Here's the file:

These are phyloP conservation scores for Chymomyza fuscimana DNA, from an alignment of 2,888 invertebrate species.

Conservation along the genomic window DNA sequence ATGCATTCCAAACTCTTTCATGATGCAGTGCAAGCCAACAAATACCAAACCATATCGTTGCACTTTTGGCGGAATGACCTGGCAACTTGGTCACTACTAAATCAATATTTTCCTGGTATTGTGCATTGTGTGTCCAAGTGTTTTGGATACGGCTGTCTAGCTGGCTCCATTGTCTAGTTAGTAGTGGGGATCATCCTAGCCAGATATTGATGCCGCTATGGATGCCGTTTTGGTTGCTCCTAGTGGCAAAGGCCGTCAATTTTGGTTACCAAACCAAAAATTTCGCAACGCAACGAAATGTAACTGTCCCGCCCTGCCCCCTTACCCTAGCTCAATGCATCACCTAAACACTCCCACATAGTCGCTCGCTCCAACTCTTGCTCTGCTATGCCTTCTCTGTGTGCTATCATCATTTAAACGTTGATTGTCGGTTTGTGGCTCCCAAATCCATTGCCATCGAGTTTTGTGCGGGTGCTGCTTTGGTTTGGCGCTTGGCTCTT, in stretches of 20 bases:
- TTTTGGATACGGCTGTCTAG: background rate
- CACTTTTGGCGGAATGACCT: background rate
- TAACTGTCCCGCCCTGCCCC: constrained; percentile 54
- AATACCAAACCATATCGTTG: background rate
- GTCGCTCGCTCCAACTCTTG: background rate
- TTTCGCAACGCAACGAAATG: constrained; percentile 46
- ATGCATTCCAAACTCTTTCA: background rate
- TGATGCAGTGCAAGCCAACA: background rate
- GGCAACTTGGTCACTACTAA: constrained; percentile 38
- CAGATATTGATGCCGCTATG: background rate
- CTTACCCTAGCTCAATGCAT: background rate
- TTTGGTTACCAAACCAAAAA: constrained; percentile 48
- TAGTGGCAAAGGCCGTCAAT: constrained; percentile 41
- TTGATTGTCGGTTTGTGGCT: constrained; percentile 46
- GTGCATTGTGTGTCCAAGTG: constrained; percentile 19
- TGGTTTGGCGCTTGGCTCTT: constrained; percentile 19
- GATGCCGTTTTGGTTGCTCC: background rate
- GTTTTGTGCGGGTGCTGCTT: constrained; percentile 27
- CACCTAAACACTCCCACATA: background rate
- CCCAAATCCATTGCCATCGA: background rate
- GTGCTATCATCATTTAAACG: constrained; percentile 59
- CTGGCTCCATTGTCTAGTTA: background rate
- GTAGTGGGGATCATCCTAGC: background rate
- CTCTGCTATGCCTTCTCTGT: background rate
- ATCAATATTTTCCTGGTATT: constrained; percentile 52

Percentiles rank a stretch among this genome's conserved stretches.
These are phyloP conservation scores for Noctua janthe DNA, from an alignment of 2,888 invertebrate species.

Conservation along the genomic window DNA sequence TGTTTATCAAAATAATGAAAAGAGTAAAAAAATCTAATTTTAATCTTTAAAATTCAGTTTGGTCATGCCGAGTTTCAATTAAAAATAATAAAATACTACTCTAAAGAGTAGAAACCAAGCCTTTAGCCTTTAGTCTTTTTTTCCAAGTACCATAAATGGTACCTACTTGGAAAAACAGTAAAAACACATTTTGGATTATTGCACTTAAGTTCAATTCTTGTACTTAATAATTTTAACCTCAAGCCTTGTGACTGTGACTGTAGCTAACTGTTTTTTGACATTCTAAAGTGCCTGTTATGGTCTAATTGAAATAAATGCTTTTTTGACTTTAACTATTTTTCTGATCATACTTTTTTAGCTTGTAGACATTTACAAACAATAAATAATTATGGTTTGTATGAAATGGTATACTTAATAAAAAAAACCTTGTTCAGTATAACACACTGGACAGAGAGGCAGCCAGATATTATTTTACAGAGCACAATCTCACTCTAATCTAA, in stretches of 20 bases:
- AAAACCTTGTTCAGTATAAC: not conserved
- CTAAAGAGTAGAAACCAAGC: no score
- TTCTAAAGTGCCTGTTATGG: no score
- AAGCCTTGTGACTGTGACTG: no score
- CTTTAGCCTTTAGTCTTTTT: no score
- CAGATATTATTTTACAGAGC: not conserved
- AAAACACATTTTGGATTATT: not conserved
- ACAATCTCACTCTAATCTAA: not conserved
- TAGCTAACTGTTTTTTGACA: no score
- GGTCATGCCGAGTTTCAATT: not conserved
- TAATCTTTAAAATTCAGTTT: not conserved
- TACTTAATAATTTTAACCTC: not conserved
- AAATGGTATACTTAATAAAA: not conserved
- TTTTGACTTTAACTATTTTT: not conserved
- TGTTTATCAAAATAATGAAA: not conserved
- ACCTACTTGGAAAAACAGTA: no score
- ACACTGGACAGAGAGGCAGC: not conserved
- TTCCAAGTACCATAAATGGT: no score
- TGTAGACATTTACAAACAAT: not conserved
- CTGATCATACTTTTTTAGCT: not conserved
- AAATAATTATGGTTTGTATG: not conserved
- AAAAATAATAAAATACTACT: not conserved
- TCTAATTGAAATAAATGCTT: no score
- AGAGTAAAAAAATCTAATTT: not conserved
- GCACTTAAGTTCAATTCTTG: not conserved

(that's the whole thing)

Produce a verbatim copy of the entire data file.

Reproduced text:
These are phyloP conservation scores for Chymomyza fuscimana DNA, from an alignment of 2,888 invertebrate species.

Conservation along the genomic window DNA sequence ATGCATTCCAAACTCTTTCATGATGCAGTGCAAGCCAACAAATACCAAACCATATCGTTGCACTTTTGGCGGAATGACCTGGCAACTTGGTCACTACTAAATCAATATTTTCCTGGTATTGTGCATTGTGTGTCCAAGTGTTTTGGATACGGCTGTCTAGCTGGCTCCATTGTCTAGTTAGTAGTGGGGATCATCCTAGCCAGATATTGATGCCGCTATGGATGCCGTTTTGGTTGCTCCTAGTGGCAAAGGCCGTCAATTTTGGTTACCAAACCAAAAATTTCGCAACGCAACGAAATGTAACTGTCCCGCCCTGCCCCCTTACCCTAGCTCAATGCATCACCTAAACACTCCCACATAGTCGCTCGCTCCAACTCTTGCTCTGCTATGCCTTCTCTGTGTGCTATCATCATTTAAACGTTGATTGTCGGTTTGTGGCTCCCAAATCCATTGCCATCGAGTTTTGTGCGGGTGCTGCTTTGGTTTGGCGCTTGGCTCTT, in stretches of 20 bases:
- TTTTGGATACGGCTGTCTAG: background rate
- CACTTTTGGCGGAATGACCT: background rate
- TAACTGTCCCGCCCTGCCCC: constrained; percentile 54
- AATACCAAACCATATCGTTG: background rate
- GTCGCTCGCTCCAACTCTTG: background rate
- TTTCGCAACGCAACGAAATG: constrained; percentile 46
- ATGCATTCCAAACTCTTTCA: background rate
- TGATGCAGTGCAAGCCAACA: background rate
- GGCAACTTGGTCACTACTAA: constrained; percentile 38
- CAGATATTGATGCCGCTATG: background rate
- CTTACCCTAGCTCAATGCAT: background rate
- TTTGGTTACCAAACCAAAAA: constrained; percentile 48
- TAGTGGCAAAGGCCGTCAAT: constrained; percentile 41
- TTGATTGTCGGTTTGTGGCT: constrained; percentile 46
- GTGCATTGTGTGTCCAAGTG: constrained; percentile 19
- TGGTTTGGCGCTTGGCTCTT: constrained; percentile 19
- GATGCCGTTTTGGTTGCTCC: background rate
- GTTTTGTGCGGGTGCTGCTT: constrained; percentile 27
- CACCTAAACACTCCCACATA: background rate
- CCCAAATCCATTGCCATCGA: background rate
- GTGCTATCATCATTTAAACG: constrained; percentile 59
- CTGGCTCCATTGTCTAGTTA: background rate
- GTAGTGGGGATCATCCTAGC: background rate
- CTCTGCTATGCCTTCTCTGT: background rate
- ATCAATATTTTCCTGGTATT: constrained; percentile 52

Percentiles rank a stretch among this genome's conserved stretches.
These are phyloP conservation scores for Noctua janthe DNA, from an alignment of 2,888 invertebrate species.

Conservation along the genomic window DNA sequence TGTTTATCAAAATAATGAAAAGAGTAAAAAAATCTAATTTTAATCTTTAAAATTCAGTTTGGTCATGCCGAGTTTCAATTAAAAATAATAAAATACTACTCTAAAGAGTAGAAACCAAGCCTTTAGCCTTTAGTCTTTTTTTCCAAGTACCATAAATGGTACCTACTTGGAAAAACAGTAAAAACACATTTTGGATTATTGCACTTAAGTTCAATTCTTGTACTTAATAATTTTAACCTCAAGCCTTGTGACTGTGACTGTAGCTAACTGTTTTTTGACATTCTAAAGTGCCTGTTATGGTCTAATTGAAATAAATGCTTTTTTGACTTTAACTATTTTTCTGATCATACTTTTTTAGCTTGTAGACATTTACAAACAATAAATAATTATGGTTTGTATGAAATGGTATACTTAATAAAAAAAACCTTGTTCAGTATAACACACTGGACAGAGAGGCAGCCAGATATTATTTTACAGAGCACAATCTCACTCTAATCTAA, in stretches of 20 bases:
- AAAACCTTGTTCAGTATAAC: not conserved
- CTAAAGAGTAGAAACCAAGC: no score
- TTCTAAAGTGCCTGTTATGG: no score
- AAGCCTTGTGACTGTGACTG: no score
- CTTTAGCCTTTAGTCTTTTT: no score
- CAGATATTATTTTACAGAGC: not conserved
- AAAACACATTTTGGATTATT: not conserved
- ACAATCTCACTCTAATCTAA: not conserved
- TAGCTAACTGTTTTTTGACA: no score
- GGTCATGCCGAGTTTCAATT: not conserved
- TAATCTTTAAAATTCAGTTT: not conserved
- TACTTAATAATTTTAACCTC: not conserved
- AAATGGTATACTTAATAAAA: not conserved
- TTTTGACTTTAACTATTTTT: not conserved
- TGTTTATCAAAATAATGAAA: not conserved
- ACCTACTTGGAAAAACAGTA: no score
- ACACTGGACAGAGAGGCAGC: not conserved
- TTCCAAGTACCATAAATGGT: no score
- TGTAGACATTTACAAACAAT: not conserved
- CTGATCATACTTTTTTAGCT: not conserved
- AAATAATTATGGTTTGTATG: not conserved
- AAAAATAATAAAATACTACT: not conserved
- TCTAATTGAAATAAATGCTT: no score
- AGAGTAAAAAAATCTAATTT: not conserved
- GCACTTAAGTTCAATTCTTG: not conserved